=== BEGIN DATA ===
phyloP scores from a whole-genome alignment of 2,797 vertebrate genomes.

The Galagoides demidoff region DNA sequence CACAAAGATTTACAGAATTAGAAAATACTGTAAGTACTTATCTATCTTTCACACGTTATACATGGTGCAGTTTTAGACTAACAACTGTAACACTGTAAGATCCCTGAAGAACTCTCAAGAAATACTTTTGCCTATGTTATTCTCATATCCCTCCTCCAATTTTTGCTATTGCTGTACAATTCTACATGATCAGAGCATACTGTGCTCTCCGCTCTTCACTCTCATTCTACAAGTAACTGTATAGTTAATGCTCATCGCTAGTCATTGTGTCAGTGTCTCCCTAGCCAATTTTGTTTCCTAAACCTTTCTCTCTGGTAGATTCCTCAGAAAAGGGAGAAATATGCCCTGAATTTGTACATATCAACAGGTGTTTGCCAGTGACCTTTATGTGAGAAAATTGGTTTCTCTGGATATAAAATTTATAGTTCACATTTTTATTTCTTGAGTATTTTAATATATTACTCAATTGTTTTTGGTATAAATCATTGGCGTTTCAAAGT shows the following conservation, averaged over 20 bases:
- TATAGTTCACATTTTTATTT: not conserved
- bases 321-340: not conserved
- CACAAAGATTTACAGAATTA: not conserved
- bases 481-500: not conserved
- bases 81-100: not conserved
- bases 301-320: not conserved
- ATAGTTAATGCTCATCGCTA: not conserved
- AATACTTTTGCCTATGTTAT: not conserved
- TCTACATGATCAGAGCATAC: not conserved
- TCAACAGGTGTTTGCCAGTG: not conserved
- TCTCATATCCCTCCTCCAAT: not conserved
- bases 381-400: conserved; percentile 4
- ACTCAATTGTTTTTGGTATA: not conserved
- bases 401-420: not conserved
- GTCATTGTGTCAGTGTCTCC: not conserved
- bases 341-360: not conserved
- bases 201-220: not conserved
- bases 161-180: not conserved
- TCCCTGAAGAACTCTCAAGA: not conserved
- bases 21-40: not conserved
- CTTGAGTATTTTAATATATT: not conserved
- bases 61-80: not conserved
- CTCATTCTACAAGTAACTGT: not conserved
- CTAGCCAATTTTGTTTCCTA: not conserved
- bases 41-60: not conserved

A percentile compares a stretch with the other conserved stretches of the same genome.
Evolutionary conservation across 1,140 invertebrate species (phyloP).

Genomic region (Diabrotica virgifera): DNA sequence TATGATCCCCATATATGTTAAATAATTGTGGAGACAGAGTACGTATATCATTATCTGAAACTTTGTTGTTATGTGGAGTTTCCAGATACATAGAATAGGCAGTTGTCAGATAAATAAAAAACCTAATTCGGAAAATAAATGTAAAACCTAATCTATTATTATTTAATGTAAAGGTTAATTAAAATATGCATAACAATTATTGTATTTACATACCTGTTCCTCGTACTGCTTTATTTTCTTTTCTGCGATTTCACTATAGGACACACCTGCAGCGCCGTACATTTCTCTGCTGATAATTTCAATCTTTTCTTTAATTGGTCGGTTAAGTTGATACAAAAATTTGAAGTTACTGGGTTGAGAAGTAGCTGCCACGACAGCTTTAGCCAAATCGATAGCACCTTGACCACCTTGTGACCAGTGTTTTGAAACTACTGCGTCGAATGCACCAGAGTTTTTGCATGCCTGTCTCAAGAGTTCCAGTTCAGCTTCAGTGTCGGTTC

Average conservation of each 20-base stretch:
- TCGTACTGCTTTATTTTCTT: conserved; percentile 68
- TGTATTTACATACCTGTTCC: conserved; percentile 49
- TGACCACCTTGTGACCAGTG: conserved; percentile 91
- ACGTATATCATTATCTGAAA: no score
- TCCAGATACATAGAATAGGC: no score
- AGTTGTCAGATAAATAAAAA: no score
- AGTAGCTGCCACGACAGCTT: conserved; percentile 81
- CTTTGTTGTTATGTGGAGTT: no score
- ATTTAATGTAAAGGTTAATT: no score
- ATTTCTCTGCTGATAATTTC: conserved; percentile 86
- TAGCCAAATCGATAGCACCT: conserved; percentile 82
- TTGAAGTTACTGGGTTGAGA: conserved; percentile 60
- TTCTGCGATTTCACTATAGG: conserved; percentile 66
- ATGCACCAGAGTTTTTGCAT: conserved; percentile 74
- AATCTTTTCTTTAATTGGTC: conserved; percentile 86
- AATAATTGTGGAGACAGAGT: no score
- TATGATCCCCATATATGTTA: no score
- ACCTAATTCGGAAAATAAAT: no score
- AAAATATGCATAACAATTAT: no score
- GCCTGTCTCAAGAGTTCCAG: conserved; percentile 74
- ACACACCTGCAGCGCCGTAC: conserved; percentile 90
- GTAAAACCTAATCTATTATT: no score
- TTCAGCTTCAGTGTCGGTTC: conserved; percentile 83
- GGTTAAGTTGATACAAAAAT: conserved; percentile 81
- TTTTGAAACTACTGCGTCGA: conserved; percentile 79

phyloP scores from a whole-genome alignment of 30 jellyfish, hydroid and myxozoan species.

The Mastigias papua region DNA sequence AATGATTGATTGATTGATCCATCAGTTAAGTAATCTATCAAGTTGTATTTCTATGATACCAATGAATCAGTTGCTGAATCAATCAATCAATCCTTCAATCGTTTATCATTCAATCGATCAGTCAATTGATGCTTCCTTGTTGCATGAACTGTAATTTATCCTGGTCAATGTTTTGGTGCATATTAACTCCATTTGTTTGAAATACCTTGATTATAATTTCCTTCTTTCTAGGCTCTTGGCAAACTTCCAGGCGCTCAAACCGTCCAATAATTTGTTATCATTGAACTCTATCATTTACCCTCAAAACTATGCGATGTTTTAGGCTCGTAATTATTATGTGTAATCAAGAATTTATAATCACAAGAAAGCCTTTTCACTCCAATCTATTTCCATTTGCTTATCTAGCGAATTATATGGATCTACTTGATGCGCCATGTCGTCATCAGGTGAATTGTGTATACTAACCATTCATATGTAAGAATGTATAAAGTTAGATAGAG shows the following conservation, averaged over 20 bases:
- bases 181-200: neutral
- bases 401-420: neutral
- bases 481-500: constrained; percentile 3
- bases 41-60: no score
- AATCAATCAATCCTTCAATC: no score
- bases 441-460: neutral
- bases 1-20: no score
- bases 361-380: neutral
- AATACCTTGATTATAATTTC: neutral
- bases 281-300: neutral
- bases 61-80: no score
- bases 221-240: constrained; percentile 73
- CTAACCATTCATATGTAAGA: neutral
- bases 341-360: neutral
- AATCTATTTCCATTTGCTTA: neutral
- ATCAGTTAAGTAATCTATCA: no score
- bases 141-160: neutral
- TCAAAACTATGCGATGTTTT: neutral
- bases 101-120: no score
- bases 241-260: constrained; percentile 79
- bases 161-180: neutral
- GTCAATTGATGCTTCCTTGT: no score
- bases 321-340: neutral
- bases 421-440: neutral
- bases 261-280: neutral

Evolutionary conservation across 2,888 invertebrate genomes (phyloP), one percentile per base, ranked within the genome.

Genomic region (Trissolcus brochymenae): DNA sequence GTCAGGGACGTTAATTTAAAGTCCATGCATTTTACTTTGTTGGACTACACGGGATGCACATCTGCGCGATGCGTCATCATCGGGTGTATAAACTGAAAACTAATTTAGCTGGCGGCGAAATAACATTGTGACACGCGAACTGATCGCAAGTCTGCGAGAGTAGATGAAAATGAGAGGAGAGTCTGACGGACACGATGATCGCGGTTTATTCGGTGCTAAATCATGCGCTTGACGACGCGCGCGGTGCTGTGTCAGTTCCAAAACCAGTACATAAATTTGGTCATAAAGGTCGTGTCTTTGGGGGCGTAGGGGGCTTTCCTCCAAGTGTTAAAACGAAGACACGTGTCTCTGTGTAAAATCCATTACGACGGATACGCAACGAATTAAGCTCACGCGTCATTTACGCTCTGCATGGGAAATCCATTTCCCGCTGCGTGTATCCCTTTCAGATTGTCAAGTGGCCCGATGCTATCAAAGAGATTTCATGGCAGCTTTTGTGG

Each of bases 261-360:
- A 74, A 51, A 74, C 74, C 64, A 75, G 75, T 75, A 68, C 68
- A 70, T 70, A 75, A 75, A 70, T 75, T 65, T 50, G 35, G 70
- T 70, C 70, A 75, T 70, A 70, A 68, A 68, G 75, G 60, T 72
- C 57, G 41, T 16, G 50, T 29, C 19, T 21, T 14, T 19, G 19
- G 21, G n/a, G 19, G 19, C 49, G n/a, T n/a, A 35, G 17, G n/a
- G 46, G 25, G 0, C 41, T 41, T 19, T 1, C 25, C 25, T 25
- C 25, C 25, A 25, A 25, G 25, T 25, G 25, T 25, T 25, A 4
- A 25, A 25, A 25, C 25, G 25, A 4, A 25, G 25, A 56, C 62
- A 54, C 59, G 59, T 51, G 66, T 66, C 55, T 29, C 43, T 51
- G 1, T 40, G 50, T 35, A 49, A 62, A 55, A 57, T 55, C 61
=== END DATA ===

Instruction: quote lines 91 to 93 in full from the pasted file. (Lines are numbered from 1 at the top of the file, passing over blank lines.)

- G 21, G n/a, G 19, G 19, C 49, G n/a, T n/a, A 35, G 17, G n/a
- G 46, G 25, G 0, C 41, T 41, T 19, T 1, C 25, C 25, T 25
- C 25, C 25, A 25, A 25, G 25, T 25, G 25, T 25, T 25, A 4